Well I have gotten 4 more letters added to the death book transcription.  You will find the file at the right under IRELAND RECORDS.

I will work on more soon.


  1. Chris Kirk Says:

    Just a simple question, I have found some of my Kennedy related ancestors listed in the 1st Agoghill graveyard c1883. Where were local people buried previously…

    • genealogygirl Says:

      I asked Alistair McCartney what he might know about your question. He knows much more about the history of burial grounds in Co. Antrim than I do. This is his answer:

      The earliest stone in 1st Ahoghill is 1813 so it goes back quite a way for
      Presbyterians. The old churchyard in Ahoghill is the old Church of Ireland
      site which goes back to the 1600s if not before (earliest stone 1700) that
      would be where everyone would have been buried before Presbyterians started
      their own

      • Chris Kirk Says:

        Thanks Genealogygirl for your response. We have spent years researching our Kennedy roots through various family history websites, however I am at pains to say that we have hit a brick wall as far as our Irish ancestors are concerned. The clues we pick up mainly from our Gr.grandfather Samuel Kennedy, a seaman who settled in North Shields and married a local girl.. They married in 1848 at the local Anglican church and where their marriage cert gives William Kennedy, a cabinet maker as his father. Various UK census tell us that Samuel was born in Ireland, but they do not state whereabouts. A North Shields newspaper article dated 1870 tells us of an Orange meeting at Bro. Samuel Kennedy’s house (Britannia Inn, North Shields). There were seven children baptized in the local Methodist Bethel Mission Church. Turning to our online searches of Irish records we have so far been unable to trace Samuel’s baptism record, we searched PRONI Belfast trade directories for William Kennedy and turned up several possibilities. Now we are trying to match the children’s christian names to see if there are Kennedy families which match a similar pattern. This is what has led us to Ahoghill.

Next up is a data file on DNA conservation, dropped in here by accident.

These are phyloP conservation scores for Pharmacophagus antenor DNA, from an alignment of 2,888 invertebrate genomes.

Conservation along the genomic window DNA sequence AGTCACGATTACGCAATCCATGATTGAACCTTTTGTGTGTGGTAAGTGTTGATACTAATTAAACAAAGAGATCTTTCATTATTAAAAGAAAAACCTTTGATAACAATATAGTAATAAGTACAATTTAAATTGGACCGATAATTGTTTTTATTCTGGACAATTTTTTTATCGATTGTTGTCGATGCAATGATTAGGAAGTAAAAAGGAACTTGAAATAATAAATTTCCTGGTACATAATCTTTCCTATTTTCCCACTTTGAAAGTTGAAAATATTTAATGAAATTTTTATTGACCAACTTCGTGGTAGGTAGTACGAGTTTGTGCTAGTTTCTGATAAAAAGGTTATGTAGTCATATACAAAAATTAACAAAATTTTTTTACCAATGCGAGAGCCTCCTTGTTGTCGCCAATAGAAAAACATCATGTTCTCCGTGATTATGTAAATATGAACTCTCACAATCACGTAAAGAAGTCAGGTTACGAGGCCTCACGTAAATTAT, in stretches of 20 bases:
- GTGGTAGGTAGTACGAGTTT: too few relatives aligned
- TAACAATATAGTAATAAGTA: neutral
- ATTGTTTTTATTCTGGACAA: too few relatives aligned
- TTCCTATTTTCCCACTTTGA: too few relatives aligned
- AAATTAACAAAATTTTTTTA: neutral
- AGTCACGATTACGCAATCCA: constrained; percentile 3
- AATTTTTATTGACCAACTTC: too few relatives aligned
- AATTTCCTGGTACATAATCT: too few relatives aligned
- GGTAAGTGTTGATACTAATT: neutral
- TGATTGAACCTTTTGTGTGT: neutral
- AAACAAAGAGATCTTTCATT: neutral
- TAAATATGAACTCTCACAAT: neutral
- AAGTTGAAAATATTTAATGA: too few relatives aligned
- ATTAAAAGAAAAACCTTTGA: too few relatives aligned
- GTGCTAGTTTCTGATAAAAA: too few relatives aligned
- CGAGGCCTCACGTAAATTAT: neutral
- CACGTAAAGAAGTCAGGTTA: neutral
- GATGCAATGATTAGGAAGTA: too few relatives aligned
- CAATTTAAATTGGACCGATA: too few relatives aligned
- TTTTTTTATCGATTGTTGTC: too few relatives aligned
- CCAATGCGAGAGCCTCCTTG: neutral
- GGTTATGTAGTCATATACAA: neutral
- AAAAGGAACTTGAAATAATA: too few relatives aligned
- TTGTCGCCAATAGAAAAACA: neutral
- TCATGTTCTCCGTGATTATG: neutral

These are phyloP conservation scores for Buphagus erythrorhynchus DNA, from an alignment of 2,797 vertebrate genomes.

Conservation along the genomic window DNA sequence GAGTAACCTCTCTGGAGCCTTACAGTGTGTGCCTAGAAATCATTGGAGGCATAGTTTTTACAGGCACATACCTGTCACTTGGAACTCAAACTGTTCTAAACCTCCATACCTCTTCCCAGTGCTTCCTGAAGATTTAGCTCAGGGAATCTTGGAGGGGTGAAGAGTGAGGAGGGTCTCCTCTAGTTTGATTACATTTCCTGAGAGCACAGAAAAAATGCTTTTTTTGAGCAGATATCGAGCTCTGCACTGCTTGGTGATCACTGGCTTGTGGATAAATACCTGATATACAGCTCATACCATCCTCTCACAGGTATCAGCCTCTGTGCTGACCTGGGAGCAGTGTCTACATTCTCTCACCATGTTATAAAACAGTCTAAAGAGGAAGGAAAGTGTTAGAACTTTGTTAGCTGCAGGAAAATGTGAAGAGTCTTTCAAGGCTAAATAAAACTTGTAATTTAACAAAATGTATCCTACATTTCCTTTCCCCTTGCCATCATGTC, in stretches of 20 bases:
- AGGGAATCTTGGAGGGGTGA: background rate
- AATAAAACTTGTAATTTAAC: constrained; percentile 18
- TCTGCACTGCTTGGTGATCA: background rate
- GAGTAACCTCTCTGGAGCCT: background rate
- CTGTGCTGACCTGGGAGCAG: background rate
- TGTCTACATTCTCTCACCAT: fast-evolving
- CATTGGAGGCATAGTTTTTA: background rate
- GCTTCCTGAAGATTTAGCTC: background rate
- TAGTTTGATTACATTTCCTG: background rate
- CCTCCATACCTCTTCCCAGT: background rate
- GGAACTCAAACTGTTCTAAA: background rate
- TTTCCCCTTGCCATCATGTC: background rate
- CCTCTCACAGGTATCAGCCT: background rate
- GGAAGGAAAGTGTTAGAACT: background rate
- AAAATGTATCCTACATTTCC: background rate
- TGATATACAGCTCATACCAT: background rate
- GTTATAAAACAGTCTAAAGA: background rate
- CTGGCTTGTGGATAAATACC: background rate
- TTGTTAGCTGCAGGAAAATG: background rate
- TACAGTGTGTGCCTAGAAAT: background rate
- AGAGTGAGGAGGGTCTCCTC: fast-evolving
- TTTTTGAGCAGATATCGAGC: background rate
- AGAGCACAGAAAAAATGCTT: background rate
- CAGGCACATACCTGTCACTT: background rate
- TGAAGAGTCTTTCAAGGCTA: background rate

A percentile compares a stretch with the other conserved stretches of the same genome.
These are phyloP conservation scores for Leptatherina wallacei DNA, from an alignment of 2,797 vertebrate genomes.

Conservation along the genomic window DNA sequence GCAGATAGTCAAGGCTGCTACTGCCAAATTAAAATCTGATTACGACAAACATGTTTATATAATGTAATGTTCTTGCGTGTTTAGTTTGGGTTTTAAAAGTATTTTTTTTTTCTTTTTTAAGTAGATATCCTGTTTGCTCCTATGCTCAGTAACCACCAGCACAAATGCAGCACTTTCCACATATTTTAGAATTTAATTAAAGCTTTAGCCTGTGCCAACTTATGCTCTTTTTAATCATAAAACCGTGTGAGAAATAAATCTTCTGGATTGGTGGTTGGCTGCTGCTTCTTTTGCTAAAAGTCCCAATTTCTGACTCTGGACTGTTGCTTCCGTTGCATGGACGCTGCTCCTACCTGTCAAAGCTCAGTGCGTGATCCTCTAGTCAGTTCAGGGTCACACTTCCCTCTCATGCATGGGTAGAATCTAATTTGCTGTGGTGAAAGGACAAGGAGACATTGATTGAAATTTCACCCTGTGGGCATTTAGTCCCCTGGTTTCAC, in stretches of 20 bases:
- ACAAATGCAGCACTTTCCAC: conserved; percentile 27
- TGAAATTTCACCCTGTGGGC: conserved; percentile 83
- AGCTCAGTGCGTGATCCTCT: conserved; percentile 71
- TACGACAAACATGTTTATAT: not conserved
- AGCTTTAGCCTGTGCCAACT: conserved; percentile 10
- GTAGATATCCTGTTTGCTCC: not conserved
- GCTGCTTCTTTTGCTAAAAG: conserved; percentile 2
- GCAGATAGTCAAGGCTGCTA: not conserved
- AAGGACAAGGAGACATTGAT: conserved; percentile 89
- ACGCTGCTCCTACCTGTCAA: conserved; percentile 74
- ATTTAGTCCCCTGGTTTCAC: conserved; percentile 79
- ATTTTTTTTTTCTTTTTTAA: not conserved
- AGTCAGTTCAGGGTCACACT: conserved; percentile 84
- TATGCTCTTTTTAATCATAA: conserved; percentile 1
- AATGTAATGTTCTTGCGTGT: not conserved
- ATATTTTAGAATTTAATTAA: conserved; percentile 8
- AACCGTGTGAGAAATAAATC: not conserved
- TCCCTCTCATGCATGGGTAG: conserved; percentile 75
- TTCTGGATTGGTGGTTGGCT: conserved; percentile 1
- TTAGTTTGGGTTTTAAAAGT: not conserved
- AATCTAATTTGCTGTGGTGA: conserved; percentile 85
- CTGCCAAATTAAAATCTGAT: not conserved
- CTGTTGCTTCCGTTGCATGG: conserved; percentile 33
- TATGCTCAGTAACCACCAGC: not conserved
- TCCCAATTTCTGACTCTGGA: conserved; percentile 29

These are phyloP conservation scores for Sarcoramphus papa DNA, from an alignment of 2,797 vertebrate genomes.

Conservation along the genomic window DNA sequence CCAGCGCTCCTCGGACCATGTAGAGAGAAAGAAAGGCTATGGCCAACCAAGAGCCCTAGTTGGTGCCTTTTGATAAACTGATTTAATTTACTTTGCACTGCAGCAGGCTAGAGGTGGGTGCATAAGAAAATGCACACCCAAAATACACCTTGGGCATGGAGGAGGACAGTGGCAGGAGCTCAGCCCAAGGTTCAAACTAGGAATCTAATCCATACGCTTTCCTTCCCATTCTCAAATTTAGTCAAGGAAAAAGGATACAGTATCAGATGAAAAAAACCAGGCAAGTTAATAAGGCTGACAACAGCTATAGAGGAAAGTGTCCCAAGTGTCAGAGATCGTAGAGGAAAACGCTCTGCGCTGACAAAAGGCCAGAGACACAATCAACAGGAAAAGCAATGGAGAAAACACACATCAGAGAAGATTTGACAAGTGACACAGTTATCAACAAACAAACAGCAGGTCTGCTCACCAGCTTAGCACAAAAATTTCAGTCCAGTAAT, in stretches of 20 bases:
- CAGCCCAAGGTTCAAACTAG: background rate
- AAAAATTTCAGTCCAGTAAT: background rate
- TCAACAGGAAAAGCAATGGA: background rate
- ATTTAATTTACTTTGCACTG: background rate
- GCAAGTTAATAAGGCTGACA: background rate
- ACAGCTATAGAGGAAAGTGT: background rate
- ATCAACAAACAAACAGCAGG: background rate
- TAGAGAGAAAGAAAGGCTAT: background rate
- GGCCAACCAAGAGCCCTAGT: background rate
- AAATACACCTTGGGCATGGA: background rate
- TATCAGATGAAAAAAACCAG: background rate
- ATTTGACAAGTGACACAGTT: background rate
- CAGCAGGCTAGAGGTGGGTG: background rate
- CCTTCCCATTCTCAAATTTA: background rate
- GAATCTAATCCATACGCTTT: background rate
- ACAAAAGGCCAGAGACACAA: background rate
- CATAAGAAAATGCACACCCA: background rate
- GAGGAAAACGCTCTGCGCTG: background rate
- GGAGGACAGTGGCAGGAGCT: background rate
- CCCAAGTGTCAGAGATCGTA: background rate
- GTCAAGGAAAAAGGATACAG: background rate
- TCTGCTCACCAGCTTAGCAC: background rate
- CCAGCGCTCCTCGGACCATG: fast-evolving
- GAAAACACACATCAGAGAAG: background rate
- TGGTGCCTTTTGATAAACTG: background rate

2. genealogygirl Says:

    Ireland is not an easy place to research, particularly if you don’t have an exact location.

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